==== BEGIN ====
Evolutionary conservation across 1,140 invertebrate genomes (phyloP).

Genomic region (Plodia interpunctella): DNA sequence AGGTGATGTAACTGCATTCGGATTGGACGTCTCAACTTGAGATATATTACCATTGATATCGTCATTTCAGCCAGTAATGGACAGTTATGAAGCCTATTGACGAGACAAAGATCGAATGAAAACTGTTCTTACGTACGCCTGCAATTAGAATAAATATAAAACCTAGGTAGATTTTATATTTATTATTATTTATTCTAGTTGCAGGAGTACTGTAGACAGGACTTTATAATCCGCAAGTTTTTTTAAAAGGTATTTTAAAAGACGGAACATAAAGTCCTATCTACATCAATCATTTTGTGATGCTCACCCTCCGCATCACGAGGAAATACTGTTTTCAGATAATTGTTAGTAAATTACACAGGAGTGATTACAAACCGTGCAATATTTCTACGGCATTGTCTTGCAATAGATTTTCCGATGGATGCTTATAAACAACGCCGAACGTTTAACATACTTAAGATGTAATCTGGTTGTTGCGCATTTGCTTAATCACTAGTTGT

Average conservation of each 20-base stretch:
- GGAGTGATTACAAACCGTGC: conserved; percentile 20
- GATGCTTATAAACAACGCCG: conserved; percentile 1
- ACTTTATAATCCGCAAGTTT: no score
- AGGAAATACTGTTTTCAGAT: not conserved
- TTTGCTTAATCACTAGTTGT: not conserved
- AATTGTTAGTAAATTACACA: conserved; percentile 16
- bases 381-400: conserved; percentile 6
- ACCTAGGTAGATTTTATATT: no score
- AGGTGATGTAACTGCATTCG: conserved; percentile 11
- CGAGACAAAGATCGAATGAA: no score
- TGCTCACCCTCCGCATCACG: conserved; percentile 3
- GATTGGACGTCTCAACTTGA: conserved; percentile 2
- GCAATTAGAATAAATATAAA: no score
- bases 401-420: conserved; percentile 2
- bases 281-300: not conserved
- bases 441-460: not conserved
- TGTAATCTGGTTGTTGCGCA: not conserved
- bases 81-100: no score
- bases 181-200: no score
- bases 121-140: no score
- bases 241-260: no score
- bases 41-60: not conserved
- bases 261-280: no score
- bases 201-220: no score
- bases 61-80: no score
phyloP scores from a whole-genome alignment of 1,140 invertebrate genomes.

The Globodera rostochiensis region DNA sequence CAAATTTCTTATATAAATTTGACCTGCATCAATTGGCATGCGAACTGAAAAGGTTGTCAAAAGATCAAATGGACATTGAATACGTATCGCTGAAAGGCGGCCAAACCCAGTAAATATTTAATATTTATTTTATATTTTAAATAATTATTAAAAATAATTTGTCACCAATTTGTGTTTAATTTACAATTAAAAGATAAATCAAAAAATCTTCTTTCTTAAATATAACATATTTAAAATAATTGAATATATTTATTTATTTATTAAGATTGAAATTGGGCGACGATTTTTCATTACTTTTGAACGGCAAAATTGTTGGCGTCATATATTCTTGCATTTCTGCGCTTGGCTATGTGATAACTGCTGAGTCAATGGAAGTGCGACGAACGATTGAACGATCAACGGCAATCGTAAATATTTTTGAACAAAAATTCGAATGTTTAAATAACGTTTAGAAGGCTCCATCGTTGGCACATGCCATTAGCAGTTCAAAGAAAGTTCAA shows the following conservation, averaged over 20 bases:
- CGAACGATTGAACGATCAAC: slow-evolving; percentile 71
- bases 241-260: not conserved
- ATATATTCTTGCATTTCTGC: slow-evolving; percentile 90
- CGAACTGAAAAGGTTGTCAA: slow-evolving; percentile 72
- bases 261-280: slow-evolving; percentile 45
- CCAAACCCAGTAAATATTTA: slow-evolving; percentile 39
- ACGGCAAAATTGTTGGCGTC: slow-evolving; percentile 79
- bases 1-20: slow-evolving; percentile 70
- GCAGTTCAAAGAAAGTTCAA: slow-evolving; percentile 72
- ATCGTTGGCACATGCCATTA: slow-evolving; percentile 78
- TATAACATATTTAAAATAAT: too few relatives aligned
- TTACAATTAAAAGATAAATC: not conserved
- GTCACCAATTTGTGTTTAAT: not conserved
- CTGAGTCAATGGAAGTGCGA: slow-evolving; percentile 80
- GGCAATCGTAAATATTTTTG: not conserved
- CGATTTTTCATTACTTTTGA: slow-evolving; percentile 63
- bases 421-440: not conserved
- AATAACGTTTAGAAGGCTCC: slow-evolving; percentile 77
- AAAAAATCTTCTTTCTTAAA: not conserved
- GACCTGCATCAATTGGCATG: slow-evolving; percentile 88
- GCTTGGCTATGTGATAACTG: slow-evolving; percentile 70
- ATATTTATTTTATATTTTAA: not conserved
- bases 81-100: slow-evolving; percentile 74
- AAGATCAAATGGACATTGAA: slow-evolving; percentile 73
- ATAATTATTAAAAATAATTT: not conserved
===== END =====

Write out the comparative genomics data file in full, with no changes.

Evolutionary conservation across 1,140 invertebrate genomes (phyloP).

Genomic region (Plodia interpunctella): DNA sequence AGGTGATGTAACTGCATTCGGATTGGACGTCTCAACTTGAGATATATTACCATTGATATCGTCATTTCAGCCAGTAATGGACAGTTATGAAGCCTATTGACGAGACAAAGATCGAATGAAAACTGTTCTTACGTACGCCTGCAATTAGAATAAATATAAAACCTAGGTAGATTTTATATTTATTATTATTTATTCTAGTTGCAGGAGTACTGTAGACAGGACTTTATAATCCGCAAGTTTTTTTAAAAGGTATTTTAAAAGACGGAACATAAAGTCCTATCTACATCAATCATTTTGTGATGCTCACCCTCCGCATCACGAGGAAATACTGTTTTCAGATAATTGTTAGTAAATTACACAGGAGTGATTACAAACCGTGCAATATTTCTACGGCATTGTCTTGCAATAGATTTTCCGATGGATGCTTATAAACAACGCCGAACGTTTAACATACTTAAGATGTAATCTGGTTGTTGCGCATTTGCTTAATCACTAGTTGT

Average conservation of each 20-base stretch:
- GGAGTGATTACAAACCGTGC: conserved; percentile 20
- GATGCTTATAAACAACGCCG: conserved; percentile 1
- ACTTTATAATCCGCAAGTTT: no score
- AGGAAATACTGTTTTCAGAT: not conserved
- TTTGCTTAATCACTAGTTGT: not conserved
- AATTGTTAGTAAATTACACA: conserved; percentile 16
- bases 381-400: conserved; percentile 6
- ACCTAGGTAGATTTTATATT: no score
- AGGTGATGTAACTGCATTCG: conserved; percentile 11
- CGAGACAAAGATCGAATGAA: no score
- TGCTCACCCTCCGCATCACG: conserved; percentile 3
- GATTGGACGTCTCAACTTGA: conserved; percentile 2
- GCAATTAGAATAAATATAAA: no score
- bases 401-420: conserved; percentile 2
- bases 281-300: not conserved
- bases 441-460: not conserved
- TGTAATCTGGTTGTTGCGCA: not conserved
- bases 81-100: no score
- bases 181-200: no score
- bases 121-140: no score
- bases 241-260: no score
- bases 41-60: not conserved
- bases 261-280: no score
- bases 201-220: no score
- bases 61-80: no score
phyloP scores from a whole-genome alignment of 1,140 invertebrate genomes.

The Globodera rostochiensis region DNA sequence CAAATTTCTTATATAAATTTGACCTGCATCAATTGGCATGCGAACTGAAAAGGTTGTCAAAAGATCAAATGGACATTGAATACGTATCGCTGAAAGGCGGCCAAACCCAGTAAATATTTAATATTTATTTTATATTTTAAATAATTATTAAAAATAATTTGTCACCAATTTGTGTTTAATTTACAATTAAAAGATAAATCAAAAAATCTTCTTTCTTAAATATAACATATTTAAAATAATTGAATATATTTATTTATTTATTAAGATTGAAATTGGGCGACGATTTTTCATTACTTTTGAACGGCAAAATTGTTGGCGTCATATATTCTTGCATTTCTGCGCTTGGCTATGTGATAACTGCTGAGTCAATGGAAGTGCGACGAACGATTGAACGATCAACGGCAATCGTAAATATTTTTGAACAAAAATTCGAATGTTTAAATAACGTTTAGAAGGCTCCATCGTTGGCACATGCCATTAGCAGTTCAAAGAAAGTTCAA shows the following conservation, averaged over 20 bases:
- CGAACGATTGAACGATCAAC: slow-evolving; percentile 71
- bases 241-260: not conserved
- ATATATTCTTGCATTTCTGC: slow-evolving; percentile 90
- CGAACTGAAAAGGTTGTCAA: slow-evolving; percentile 72
- bases 261-280: slow-evolving; percentile 45
- CCAAACCCAGTAAATATTTA: slow-evolving; percentile 39
- ACGGCAAAATTGTTGGCGTC: slow-evolving; percentile 79
- bases 1-20: slow-evolving; percentile 70
- GCAGTTCAAAGAAAGTTCAA: slow-evolving; percentile 72
- ATCGTTGGCACATGCCATTA: slow-evolving; percentile 78
- TATAACATATTTAAAATAAT: too few relatives aligned
- TTACAATTAAAAGATAAATC: not conserved
- GTCACCAATTTGTGTTTAAT: not conserved
- CTGAGTCAATGGAAGTGCGA: slow-evolving; percentile 80
- GGCAATCGTAAATATTTTTG: not conserved
- CGATTTTTCATTACTTTTGA: slow-evolving; percentile 63
- bases 421-440: not conserved
- AATAACGTTTAGAAGGCTCC: slow-evolving; percentile 77
- AAAAAATCTTCTTTCTTAAA: not conserved
- GACCTGCATCAATTGGCATG: slow-evolving; percentile 88
- GCTTGGCTATGTGATAACTG: slow-evolving; percentile 70
- ATATTTATTTTATATTTTAA: not conserved
- bases 81-100: slow-evolving; percentile 74
- AAGATCAAATGGACATTGAA: slow-evolving; percentile 73
- ATAATTATTAAAAATAATTT: not conserved